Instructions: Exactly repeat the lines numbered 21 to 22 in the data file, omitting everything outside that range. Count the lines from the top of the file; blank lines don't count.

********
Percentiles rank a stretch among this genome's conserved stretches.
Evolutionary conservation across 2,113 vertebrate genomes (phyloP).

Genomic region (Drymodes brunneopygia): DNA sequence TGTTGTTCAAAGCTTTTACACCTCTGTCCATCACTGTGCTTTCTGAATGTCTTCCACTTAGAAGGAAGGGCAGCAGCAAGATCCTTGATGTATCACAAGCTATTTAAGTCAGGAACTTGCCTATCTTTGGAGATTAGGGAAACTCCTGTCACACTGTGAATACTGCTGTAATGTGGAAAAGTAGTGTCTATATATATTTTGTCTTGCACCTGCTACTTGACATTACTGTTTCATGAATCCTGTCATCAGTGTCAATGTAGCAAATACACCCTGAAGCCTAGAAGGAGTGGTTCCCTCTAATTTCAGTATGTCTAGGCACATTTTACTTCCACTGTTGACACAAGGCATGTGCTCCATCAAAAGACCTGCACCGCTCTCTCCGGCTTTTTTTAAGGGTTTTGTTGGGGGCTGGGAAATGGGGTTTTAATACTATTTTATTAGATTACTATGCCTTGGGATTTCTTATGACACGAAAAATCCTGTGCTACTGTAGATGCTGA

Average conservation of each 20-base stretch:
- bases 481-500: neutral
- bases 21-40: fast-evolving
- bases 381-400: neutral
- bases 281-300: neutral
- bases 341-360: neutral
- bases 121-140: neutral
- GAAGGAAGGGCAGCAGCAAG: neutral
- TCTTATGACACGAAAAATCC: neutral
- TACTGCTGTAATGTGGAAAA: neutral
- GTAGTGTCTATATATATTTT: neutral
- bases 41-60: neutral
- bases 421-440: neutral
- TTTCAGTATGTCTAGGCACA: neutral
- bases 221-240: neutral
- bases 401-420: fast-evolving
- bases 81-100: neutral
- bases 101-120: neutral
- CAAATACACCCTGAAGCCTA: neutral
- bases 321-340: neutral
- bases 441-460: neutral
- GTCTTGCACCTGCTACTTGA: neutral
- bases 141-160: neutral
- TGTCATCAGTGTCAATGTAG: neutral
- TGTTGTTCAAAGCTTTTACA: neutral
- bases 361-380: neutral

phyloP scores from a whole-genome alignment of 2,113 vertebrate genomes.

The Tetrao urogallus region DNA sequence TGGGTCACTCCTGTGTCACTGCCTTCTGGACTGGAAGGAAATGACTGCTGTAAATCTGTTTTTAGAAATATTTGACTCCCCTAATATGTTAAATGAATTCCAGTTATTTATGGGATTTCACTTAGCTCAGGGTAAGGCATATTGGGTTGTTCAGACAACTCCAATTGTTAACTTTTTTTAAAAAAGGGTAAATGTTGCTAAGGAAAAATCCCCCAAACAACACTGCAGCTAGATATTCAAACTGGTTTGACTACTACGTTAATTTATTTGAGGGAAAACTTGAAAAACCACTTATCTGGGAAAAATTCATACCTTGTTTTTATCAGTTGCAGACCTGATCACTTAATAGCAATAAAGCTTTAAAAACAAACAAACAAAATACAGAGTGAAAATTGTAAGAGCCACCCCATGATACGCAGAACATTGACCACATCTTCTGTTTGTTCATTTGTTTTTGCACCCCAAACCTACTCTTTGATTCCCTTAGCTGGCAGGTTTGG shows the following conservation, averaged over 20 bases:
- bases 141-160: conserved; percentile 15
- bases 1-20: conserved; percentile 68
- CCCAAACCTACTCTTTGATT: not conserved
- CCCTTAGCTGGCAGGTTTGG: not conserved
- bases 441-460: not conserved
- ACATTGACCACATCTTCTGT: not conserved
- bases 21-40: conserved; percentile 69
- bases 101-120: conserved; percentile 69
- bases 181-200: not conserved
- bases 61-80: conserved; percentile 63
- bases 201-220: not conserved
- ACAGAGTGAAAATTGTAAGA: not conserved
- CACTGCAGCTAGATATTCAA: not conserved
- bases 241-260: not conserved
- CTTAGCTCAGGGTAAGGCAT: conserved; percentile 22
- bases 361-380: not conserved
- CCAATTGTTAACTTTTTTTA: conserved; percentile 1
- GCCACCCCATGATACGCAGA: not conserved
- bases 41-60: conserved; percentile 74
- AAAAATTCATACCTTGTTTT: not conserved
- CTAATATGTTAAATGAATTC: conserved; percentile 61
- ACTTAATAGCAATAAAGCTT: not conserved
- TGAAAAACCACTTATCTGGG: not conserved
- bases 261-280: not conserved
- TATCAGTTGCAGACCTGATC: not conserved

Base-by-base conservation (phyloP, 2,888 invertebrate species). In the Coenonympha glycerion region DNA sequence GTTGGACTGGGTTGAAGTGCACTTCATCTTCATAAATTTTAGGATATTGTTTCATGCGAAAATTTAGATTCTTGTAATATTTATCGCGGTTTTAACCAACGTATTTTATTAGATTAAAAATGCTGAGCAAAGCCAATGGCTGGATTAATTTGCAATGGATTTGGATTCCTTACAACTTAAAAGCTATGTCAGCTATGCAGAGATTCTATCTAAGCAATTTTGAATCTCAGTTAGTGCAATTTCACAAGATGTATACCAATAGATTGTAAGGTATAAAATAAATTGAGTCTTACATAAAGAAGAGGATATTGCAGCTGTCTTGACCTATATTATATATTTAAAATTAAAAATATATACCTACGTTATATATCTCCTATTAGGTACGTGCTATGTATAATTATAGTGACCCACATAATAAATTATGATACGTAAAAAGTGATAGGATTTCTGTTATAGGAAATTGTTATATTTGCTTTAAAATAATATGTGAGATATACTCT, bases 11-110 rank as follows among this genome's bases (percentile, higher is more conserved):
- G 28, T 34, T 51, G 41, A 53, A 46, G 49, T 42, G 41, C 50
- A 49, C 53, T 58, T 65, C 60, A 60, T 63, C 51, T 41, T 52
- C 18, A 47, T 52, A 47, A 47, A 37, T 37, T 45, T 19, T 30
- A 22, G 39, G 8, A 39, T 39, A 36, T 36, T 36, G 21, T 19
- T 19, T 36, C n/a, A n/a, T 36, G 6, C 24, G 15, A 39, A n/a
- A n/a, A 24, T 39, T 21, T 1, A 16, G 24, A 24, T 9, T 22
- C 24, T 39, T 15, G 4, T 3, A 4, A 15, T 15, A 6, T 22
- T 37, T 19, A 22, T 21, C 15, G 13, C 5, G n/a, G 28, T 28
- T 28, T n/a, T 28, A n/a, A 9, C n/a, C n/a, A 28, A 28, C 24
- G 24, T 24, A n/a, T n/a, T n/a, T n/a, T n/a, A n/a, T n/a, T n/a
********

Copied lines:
- bases 101-120: neutral
- CAAATACACCCTGAAGCCTA: neutral